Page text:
My black holes class and other responsibilities ate my brain the last two weeks, so I forgot to post a “week in review” last week. So, here’s the highlights from the last two weeks. If it’s more heavily weighted toward black holes even than usual, that’s hardly surprising.
- Of fire and ice and Harlow Shapley (Galileo’s Pendulum): In 1918, a poet named Robert Frost met an astronomer named Harlow Shapley. The result, according to Shapley, was “Fire and Ice”. Most people probably don’t remember who Shapley was anymore, but in his day he was one of the most prominent astronomers, helping to map the galaxy and measuring its size.
- Portrait of a black hole, part 1 (Galileo’s Pendulum): When trying to understand the curved four-dimensional spacetime of gravity, we have to resort to metaphor and simplified pictures. Here’s my attempt to describe spacetime around a (non-rotating) black hole using a dynamic analogy: a flowing current, against which objects must move.
- A scientific love affair (Galileo’s Pendulum): Like many (most?) little kids, dinosaurs captured my imagination, sparking me to think about science for the first time. However, black holes, pulsars, and other products of extreme gravity inspired me in a different direction when I was in sixth grade. Here’s a partial story of my love affair with gravity.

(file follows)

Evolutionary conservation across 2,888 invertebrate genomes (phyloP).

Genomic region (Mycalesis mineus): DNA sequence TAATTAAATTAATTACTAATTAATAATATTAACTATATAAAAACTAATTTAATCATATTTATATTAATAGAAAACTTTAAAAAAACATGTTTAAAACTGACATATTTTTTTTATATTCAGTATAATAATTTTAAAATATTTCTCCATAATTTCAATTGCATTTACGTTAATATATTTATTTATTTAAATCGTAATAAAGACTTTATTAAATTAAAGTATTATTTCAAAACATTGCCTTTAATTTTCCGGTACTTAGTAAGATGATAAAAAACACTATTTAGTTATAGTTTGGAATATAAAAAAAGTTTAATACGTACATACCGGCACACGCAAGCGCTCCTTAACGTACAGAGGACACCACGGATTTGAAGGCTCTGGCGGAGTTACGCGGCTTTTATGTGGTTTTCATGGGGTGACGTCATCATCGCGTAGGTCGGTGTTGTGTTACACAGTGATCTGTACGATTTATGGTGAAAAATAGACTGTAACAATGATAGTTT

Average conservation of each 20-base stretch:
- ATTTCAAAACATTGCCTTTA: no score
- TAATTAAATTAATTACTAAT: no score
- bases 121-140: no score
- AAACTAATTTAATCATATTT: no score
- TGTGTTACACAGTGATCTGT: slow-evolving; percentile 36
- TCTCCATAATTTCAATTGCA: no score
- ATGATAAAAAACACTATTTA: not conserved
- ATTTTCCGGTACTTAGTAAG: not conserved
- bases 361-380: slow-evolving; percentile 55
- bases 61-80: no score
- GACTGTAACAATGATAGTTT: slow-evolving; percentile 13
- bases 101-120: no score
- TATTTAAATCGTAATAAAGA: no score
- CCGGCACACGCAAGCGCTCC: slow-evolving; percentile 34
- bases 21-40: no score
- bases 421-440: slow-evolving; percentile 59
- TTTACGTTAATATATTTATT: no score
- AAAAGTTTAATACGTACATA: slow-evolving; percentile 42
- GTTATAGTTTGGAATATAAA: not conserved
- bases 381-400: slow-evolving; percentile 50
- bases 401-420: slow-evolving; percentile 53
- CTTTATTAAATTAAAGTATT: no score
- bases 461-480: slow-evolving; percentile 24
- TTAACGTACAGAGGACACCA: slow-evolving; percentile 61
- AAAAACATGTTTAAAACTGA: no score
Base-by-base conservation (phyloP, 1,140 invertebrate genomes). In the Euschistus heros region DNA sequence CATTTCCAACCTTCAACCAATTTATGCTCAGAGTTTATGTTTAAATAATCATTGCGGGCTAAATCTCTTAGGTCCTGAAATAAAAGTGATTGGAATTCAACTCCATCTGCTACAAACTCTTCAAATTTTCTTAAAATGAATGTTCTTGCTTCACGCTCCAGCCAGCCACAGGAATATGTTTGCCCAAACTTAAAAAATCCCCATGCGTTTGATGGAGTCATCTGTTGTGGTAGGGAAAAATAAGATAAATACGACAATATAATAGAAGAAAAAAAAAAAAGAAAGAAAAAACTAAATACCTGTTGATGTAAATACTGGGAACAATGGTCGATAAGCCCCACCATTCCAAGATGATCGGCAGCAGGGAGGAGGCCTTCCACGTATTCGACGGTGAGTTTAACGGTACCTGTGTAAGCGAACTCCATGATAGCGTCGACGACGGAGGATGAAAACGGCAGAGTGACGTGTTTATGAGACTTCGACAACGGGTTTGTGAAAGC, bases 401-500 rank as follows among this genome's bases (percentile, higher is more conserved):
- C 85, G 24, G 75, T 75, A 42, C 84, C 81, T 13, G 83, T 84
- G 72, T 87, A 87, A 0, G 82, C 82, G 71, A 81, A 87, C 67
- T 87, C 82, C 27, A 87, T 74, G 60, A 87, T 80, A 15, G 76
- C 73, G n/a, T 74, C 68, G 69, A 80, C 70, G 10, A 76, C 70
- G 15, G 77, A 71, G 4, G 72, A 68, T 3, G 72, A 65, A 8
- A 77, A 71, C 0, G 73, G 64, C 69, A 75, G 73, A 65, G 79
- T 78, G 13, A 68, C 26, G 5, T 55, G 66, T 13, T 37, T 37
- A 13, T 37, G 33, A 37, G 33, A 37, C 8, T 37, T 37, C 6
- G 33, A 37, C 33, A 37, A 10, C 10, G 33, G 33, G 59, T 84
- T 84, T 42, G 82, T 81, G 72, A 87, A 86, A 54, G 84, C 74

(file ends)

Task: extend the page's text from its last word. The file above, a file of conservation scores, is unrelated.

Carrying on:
- The 2013 Nobel Prize in physics: the Higgs boson (Galileo’s Pendulum): The 2013 Nobel Prize was awarded this week to François Englert and Peter Higgs for the theoretical prediction of what is now known as the Higgs boson. This post celebrates that award, but also delves into how the Nobel Prize fails. In promoting the “lone (male) genius” view of science and thereby failing to acknowledge contributions by the others who deserve recognition for the Higgs boson, the Nobel Prize does a disservice to that which it seeks to honor. Bonus: what the Nobel Prize has to do with the leg lamp from A Christmas Story.
- Measuring a superconducting qubit by manipulating its environment (Ars Technica): Now for something completely different! Quantum systems are complicated, involving interactions between the objects we want to study, the environment of those objects, and our measuring apparatus. A new experiment shows a way of measuring an object’s properties indirectly by performing environmental measurements instead. The result is a picture of a superconducting quantum bit (or qubit) as it evolves in time.